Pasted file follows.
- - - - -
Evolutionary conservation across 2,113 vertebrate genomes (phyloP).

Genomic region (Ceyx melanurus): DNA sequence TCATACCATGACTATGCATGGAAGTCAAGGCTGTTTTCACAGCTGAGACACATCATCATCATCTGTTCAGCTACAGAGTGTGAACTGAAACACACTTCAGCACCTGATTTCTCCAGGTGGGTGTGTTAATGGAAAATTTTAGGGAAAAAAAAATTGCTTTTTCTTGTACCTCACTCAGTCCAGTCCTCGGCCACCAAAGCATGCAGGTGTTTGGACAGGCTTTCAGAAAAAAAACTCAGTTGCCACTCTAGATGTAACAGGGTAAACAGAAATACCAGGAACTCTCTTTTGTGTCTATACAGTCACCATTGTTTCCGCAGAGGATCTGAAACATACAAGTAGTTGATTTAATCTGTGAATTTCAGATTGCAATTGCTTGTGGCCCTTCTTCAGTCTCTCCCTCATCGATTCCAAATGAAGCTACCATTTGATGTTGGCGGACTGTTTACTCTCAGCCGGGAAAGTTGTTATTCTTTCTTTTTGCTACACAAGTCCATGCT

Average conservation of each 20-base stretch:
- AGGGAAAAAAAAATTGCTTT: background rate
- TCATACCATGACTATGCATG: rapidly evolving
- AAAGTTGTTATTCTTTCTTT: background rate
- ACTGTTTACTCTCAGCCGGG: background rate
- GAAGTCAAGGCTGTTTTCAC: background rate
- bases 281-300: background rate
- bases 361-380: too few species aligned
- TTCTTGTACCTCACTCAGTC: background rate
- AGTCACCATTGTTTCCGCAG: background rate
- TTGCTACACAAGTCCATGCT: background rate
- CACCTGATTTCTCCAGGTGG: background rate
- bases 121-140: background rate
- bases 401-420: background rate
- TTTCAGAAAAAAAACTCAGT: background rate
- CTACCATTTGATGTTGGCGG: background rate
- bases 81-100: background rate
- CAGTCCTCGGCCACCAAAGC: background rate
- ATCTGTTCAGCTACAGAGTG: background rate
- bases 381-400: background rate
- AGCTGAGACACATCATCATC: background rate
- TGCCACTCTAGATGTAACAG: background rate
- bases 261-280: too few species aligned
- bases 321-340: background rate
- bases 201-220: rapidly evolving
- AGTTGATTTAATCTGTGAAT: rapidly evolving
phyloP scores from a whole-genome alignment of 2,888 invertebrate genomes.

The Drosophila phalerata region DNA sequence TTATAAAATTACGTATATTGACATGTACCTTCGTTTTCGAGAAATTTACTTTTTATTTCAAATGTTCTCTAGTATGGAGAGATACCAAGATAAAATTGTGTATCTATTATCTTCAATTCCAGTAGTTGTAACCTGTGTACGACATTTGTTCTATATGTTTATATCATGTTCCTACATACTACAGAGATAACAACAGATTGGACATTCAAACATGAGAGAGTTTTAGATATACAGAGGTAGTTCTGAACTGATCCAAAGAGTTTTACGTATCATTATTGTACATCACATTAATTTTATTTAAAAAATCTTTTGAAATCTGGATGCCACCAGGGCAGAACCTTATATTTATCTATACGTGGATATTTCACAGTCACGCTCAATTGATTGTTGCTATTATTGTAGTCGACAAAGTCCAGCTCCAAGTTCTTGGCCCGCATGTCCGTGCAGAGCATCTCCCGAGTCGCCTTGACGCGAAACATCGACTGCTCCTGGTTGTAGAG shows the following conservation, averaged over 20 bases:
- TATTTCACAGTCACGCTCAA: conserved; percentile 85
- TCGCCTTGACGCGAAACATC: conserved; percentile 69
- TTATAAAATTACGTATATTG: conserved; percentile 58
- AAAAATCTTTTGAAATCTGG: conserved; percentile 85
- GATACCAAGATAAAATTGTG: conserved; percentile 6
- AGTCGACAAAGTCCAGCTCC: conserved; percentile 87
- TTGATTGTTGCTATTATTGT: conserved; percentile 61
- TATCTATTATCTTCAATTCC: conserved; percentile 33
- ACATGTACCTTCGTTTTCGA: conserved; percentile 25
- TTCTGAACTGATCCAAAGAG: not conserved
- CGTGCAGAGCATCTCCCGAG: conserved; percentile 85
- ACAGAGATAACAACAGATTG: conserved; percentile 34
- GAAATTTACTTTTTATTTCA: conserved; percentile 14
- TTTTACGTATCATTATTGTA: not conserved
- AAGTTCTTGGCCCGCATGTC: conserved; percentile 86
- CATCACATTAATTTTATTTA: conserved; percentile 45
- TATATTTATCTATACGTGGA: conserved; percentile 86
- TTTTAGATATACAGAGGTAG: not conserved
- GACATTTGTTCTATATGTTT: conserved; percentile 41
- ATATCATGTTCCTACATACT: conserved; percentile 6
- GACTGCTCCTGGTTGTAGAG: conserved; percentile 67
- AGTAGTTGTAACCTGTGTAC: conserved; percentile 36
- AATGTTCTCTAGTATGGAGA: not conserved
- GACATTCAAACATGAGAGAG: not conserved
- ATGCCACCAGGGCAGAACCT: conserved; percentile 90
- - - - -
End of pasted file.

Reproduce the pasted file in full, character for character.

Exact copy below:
Evolutionary conservation across 2,113 vertebrate genomes (phyloP).

Genomic region (Ceyx melanurus): DNA sequence TCATACCATGACTATGCATGGAAGTCAAGGCTGTTTTCACAGCTGAGACACATCATCATCATCTGTTCAGCTACAGAGTGTGAACTGAAACACACTTCAGCACCTGATTTCTCCAGGTGGGTGTGTTAATGGAAAATTTTAGGGAAAAAAAAATTGCTTTTTCTTGTACCTCACTCAGTCCAGTCCTCGGCCACCAAAGCATGCAGGTGTTTGGACAGGCTTTCAGAAAAAAAACTCAGTTGCCACTCTAGATGTAACAGGGTAAACAGAAATACCAGGAACTCTCTTTTGTGTCTATACAGTCACCATTGTTTCCGCAGAGGATCTGAAACATACAAGTAGTTGATTTAATCTGTGAATTTCAGATTGCAATTGCTTGTGGCCCTTCTTCAGTCTCTCCCTCATCGATTCCAAATGAAGCTACCATTTGATGTTGGCGGACTGTTTACTCTCAGCCGGGAAAGTTGTTATTCTTTCTTTTTGCTACACAAGTCCATGCT

Average conservation of each 20-base stretch:
- AGGGAAAAAAAAATTGCTTT: background rate
- TCATACCATGACTATGCATG: rapidly evolving
- AAAGTTGTTATTCTTTCTTT: background rate
- ACTGTTTACTCTCAGCCGGG: background rate
- GAAGTCAAGGCTGTTTTCAC: background rate
- bases 281-300: background rate
- bases 361-380: too few species aligned
- TTCTTGTACCTCACTCAGTC: background rate
- AGTCACCATTGTTTCCGCAG: background rate
- TTGCTACACAAGTCCATGCT: background rate
- CACCTGATTTCTCCAGGTGG: background rate
- bases 121-140: background rate
- bases 401-420: background rate
- TTTCAGAAAAAAAACTCAGT: background rate
- CTACCATTTGATGTTGGCGG: background rate
- bases 81-100: background rate
- CAGTCCTCGGCCACCAAAGC: background rate
- ATCTGTTCAGCTACAGAGTG: background rate
- bases 381-400: background rate
- AGCTGAGACACATCATCATC: background rate
- TGCCACTCTAGATGTAACAG: background rate
- bases 261-280: too few species aligned
- bases 321-340: background rate
- bases 201-220: rapidly evolving
- AGTTGATTTAATCTGTGAAT: rapidly evolving
phyloP scores from a whole-genome alignment of 2,888 invertebrate genomes.

The Drosophila phalerata region DNA sequence TTATAAAATTACGTATATTGACATGTACCTTCGTTTTCGAGAAATTTACTTTTTATTTCAAATGTTCTCTAGTATGGAGAGATACCAAGATAAAATTGTGTATCTATTATCTTCAATTCCAGTAGTTGTAACCTGTGTACGACATTTGTTCTATATGTTTATATCATGTTCCTACATACTACAGAGATAACAACAGATTGGACATTCAAACATGAGAGAGTTTTAGATATACAGAGGTAGTTCTGAACTGATCCAAAGAGTTTTACGTATCATTATTGTACATCACATTAATTTTATTTAAAAAATCTTTTGAAATCTGGATGCCACCAGGGCAGAACCTTATATTTATCTATACGTGGATATTTCACAGTCACGCTCAATTGATTGTTGCTATTATTGTAGTCGACAAAGTCCAGCTCCAAGTTCTTGGCCCGCATGTCCGTGCAGAGCATCTCCCGAGTCGCCTTGACGCGAAACATCGACTGCTCCTGGTTGTAGAG shows the following conservation, averaged over 20 bases:
- TATTTCACAGTCACGCTCAA: conserved; percentile 85
- TCGCCTTGACGCGAAACATC: conserved; percentile 69
- TTATAAAATTACGTATATTG: conserved; percentile 58
- AAAAATCTTTTGAAATCTGG: conserved; percentile 85
- GATACCAAGATAAAATTGTG: conserved; percentile 6
- AGTCGACAAAGTCCAGCTCC: conserved; percentile 87
- TTGATTGTTGCTATTATTGT: conserved; percentile 61
- TATCTATTATCTTCAATTCC: conserved; percentile 33
- ACATGTACCTTCGTTTTCGA: conserved; percentile 25
- TTCTGAACTGATCCAAAGAG: not conserved
- CGTGCAGAGCATCTCCCGAG: conserved; percentile 85
- ACAGAGATAACAACAGATTG: conserved; percentile 34
- GAAATTTACTTTTTATTTCA: conserved; percentile 14
- TTTTACGTATCATTATTGTA: not conserved
- AAGTTCTTGGCCCGCATGTC: conserved; percentile 86
- CATCACATTAATTTTATTTA: conserved; percentile 45
- TATATTTATCTATACGTGGA: conserved; percentile 86
- TTTTAGATATACAGAGGTAG: not conserved
- GACATTTGTTCTATATGTTT: conserved; percentile 41
- ATATCATGTTCCTACATACT: conserved; percentile 6
- GACTGCTCCTGGTTGTAGAG: conserved; percentile 67
- AGTAGTTGTAACCTGTGTAC: conserved; percentile 36
- AATGTTCTCTAGTATGGAGA: not conserved
- GACATTCAAACATGAGAGAG: not conserved
- ATGCCACCAGGGCAGAACCT: conserved; percentile 90